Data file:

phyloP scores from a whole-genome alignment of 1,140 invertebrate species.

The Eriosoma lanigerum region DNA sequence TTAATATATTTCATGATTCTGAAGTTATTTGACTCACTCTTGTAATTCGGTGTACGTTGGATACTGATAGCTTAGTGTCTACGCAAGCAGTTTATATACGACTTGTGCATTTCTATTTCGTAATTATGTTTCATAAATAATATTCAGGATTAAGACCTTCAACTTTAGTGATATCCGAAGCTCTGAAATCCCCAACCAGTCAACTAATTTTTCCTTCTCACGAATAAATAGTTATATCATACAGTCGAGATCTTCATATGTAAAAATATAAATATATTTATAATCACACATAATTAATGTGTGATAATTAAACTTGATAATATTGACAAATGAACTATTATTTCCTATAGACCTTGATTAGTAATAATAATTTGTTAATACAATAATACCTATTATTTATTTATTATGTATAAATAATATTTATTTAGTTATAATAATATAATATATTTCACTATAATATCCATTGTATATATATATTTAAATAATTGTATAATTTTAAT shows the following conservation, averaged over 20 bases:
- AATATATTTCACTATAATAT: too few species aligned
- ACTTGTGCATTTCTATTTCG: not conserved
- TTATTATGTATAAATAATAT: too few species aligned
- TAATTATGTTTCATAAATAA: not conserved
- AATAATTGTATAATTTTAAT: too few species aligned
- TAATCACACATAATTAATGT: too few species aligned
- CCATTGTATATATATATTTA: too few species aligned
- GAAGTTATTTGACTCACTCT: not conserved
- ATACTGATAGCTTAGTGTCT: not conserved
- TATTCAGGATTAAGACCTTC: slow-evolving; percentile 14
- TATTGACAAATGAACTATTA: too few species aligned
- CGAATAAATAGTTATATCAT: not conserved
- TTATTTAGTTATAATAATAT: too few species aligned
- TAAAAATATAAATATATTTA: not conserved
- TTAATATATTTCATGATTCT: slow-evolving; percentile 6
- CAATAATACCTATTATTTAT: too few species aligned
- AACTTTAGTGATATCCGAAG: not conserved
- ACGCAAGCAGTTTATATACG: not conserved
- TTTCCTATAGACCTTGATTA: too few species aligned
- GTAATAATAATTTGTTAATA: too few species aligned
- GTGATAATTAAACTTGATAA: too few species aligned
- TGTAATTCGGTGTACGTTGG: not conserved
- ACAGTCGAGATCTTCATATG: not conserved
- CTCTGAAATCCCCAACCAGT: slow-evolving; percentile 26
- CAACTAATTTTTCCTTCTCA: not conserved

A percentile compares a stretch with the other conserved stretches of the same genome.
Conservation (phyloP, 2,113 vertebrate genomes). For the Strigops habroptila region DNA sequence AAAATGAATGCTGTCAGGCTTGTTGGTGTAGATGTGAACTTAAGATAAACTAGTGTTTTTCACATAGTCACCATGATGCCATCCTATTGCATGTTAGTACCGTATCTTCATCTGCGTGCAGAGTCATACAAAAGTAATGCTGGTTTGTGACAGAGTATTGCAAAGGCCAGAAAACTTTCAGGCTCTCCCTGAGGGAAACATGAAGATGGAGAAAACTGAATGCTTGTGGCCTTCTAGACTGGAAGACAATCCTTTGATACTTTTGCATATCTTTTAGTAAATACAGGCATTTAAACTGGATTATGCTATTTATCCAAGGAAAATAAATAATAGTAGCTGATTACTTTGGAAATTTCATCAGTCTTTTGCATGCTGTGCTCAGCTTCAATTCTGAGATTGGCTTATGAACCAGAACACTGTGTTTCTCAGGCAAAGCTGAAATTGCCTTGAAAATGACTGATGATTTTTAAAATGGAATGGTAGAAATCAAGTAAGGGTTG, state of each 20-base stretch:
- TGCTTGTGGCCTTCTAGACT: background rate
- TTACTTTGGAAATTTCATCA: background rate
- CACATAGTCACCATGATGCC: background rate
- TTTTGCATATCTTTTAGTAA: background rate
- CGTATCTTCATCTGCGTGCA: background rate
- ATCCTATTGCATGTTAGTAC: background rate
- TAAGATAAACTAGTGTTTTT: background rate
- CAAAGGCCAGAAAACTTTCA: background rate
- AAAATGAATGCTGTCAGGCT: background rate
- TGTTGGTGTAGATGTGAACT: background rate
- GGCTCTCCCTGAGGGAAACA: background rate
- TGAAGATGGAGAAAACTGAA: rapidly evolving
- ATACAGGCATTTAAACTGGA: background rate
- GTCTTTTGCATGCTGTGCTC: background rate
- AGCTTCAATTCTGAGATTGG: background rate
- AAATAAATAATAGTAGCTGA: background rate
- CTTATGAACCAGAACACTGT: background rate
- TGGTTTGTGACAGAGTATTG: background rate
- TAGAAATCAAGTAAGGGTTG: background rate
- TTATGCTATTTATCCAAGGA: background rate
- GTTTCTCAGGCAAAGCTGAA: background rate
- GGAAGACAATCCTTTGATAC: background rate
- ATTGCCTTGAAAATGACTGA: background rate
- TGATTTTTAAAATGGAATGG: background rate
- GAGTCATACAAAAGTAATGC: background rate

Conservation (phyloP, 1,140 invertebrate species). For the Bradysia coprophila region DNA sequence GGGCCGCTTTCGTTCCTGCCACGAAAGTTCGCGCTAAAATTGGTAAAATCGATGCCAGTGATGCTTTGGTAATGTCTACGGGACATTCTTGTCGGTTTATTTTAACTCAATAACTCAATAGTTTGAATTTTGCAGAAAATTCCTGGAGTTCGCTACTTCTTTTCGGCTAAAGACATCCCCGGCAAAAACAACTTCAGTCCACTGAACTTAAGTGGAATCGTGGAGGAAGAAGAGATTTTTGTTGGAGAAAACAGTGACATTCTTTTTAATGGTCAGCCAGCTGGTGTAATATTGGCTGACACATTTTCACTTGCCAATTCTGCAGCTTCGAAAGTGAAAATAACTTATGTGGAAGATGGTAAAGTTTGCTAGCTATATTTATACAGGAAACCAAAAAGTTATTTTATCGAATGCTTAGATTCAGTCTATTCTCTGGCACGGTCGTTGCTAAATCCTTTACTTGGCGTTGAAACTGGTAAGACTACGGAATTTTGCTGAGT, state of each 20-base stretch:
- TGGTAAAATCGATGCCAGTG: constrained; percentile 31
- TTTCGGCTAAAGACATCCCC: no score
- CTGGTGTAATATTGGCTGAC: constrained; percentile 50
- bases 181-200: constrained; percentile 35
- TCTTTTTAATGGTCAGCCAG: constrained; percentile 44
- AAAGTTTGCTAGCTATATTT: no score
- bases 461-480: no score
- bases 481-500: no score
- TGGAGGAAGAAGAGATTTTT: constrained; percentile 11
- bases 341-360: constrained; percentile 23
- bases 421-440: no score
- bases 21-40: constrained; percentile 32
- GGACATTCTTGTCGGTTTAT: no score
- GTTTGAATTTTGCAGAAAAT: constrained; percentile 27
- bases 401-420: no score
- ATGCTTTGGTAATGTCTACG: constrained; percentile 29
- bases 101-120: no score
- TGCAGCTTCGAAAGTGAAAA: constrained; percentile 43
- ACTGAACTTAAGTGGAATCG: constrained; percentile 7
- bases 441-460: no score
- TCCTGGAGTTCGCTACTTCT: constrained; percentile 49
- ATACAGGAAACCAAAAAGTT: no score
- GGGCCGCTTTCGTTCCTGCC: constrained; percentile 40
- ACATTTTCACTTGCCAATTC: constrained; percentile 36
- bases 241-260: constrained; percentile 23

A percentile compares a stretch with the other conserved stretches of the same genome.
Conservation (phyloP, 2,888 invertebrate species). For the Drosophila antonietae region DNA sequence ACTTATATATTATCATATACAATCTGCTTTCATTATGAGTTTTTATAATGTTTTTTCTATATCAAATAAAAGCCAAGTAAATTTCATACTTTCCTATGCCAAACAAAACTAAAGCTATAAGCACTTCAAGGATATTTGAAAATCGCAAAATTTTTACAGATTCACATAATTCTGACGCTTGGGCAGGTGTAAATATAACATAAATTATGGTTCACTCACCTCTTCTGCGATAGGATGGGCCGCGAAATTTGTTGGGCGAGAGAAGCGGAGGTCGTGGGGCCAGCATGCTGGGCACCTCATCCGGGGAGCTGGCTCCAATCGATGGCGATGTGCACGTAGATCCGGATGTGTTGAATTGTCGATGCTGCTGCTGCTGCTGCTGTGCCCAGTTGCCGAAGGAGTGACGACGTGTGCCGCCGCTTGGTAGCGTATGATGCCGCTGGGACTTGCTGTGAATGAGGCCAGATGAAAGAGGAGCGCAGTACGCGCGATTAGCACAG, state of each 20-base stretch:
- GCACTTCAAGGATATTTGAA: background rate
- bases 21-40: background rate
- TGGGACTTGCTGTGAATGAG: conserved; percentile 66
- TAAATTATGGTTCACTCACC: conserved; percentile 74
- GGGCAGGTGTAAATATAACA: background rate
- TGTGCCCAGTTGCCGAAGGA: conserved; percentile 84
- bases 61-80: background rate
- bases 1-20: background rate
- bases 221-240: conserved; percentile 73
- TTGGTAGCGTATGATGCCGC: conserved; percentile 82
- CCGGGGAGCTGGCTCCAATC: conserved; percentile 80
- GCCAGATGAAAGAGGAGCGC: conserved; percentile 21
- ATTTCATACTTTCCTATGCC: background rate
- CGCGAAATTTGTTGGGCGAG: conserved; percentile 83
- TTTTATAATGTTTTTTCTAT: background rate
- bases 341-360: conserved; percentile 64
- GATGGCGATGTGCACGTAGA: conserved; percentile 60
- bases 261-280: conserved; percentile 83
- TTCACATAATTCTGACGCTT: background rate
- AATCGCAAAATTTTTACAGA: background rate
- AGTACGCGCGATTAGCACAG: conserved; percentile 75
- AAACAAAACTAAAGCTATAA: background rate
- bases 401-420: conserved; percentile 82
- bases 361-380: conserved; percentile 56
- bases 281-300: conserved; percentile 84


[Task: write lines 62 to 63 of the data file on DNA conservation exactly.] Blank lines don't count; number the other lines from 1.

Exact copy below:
- bases 461-480: no score
- bases 481-500: no score